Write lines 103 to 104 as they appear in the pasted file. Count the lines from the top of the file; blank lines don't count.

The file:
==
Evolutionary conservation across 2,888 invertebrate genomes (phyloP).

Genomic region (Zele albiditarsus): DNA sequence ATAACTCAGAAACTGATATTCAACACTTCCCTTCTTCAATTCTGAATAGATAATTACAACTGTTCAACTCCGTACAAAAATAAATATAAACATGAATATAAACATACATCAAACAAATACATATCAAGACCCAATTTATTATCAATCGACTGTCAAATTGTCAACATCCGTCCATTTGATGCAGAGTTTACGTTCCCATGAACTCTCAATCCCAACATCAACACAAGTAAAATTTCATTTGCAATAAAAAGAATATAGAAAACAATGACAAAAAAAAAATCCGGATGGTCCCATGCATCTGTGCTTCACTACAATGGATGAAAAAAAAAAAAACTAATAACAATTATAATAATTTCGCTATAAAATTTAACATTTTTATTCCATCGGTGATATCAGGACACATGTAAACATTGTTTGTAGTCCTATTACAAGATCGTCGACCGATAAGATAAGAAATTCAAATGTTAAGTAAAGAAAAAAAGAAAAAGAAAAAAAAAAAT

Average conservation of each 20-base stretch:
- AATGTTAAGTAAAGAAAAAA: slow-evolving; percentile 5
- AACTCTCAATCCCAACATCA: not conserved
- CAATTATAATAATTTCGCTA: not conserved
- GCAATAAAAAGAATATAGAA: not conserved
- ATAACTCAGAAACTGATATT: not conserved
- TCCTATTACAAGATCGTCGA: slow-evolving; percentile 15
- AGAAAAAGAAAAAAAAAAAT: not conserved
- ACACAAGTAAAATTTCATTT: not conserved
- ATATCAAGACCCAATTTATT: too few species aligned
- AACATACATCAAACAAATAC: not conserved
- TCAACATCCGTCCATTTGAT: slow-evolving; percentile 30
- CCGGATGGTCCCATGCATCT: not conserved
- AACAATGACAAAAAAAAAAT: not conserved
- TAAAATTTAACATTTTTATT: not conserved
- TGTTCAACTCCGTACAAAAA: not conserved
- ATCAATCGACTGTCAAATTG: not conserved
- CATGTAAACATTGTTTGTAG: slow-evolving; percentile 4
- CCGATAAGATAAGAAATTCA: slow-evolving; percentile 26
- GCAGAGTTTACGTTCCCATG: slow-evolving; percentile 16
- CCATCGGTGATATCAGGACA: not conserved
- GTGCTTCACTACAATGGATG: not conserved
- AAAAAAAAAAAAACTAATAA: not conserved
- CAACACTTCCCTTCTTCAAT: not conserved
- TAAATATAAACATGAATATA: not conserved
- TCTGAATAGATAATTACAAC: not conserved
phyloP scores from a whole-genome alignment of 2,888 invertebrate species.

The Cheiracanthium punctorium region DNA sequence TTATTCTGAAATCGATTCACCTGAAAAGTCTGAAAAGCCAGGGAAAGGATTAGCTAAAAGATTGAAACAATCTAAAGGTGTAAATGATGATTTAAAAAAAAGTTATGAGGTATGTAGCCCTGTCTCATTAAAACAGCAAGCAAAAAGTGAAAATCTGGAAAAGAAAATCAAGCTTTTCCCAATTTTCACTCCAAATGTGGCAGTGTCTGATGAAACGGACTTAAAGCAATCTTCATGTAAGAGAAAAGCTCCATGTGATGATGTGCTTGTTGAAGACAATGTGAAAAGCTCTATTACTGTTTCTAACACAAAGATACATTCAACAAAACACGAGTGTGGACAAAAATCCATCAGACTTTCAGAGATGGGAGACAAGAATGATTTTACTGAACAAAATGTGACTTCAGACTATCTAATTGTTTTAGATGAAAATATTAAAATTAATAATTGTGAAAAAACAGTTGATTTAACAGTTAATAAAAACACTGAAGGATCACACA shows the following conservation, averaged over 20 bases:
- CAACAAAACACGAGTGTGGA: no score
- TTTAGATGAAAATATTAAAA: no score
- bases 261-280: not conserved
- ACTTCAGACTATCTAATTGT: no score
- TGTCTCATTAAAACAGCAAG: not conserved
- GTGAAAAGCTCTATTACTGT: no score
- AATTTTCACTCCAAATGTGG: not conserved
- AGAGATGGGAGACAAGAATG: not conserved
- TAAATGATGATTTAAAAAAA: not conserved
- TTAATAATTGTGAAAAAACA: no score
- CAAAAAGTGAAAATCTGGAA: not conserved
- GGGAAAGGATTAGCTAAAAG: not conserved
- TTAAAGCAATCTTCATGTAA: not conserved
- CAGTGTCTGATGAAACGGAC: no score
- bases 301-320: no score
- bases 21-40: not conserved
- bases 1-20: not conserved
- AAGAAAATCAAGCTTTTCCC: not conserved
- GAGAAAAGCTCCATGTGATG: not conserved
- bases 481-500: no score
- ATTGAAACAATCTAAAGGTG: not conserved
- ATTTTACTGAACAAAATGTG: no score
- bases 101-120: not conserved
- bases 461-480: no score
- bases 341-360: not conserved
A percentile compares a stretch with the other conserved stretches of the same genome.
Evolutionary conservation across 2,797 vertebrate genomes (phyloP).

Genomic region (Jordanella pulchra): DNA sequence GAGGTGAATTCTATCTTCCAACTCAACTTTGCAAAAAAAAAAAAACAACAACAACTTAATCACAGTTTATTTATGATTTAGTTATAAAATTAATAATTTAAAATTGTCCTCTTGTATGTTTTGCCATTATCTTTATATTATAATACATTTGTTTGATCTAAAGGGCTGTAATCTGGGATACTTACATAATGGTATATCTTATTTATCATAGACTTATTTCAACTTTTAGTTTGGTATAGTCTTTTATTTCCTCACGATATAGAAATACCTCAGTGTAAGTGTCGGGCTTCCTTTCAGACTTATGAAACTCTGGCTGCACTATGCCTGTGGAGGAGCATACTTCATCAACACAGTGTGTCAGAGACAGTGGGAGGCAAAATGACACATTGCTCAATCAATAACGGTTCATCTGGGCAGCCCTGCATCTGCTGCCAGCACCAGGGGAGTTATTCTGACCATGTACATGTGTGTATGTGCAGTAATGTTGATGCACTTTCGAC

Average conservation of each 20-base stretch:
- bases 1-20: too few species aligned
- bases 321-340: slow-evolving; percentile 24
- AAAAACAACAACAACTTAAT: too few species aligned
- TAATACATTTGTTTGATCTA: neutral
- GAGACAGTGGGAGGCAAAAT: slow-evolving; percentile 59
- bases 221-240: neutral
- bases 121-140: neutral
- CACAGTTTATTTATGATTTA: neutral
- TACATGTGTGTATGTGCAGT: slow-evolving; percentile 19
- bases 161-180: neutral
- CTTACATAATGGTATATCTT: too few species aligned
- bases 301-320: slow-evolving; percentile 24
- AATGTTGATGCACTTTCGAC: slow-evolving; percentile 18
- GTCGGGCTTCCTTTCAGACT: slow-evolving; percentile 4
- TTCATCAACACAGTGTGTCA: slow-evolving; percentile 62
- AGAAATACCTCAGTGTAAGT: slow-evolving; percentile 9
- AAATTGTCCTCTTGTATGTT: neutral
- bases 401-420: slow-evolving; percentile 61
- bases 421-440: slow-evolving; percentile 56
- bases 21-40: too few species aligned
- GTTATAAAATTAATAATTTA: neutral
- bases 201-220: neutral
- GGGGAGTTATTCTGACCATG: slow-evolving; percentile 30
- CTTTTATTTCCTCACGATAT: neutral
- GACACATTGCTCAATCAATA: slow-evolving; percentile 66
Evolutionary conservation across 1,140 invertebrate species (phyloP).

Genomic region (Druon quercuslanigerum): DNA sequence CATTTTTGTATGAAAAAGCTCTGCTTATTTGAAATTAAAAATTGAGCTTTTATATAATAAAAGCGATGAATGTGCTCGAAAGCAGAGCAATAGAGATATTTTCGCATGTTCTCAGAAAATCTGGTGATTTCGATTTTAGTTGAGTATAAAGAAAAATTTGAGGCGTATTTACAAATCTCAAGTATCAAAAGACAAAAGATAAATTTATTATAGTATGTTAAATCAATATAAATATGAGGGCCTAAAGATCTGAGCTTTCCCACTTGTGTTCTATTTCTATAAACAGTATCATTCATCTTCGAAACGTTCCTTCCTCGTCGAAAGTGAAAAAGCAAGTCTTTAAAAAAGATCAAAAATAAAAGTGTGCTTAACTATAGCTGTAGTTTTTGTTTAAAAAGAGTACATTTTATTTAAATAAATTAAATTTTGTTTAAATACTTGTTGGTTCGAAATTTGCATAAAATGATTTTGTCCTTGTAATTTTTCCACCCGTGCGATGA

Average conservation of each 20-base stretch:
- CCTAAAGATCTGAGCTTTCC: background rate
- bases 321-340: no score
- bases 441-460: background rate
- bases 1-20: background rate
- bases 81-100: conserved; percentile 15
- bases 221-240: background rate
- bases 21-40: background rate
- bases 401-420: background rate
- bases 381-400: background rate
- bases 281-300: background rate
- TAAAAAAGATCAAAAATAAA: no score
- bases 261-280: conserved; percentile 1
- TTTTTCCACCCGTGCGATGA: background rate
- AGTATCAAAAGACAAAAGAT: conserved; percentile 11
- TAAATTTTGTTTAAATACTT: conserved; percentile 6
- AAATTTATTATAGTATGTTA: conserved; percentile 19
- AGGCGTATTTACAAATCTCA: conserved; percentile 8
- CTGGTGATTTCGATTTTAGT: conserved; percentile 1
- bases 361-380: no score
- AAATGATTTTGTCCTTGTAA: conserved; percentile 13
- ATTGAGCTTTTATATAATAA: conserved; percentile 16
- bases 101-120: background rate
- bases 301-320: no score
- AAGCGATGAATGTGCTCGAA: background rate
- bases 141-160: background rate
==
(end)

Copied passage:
- AAATTTATTATAGTATGTTA: conserved; percentile 19
- AGGCGTATTTACAAATCTCA: conserved; percentile 8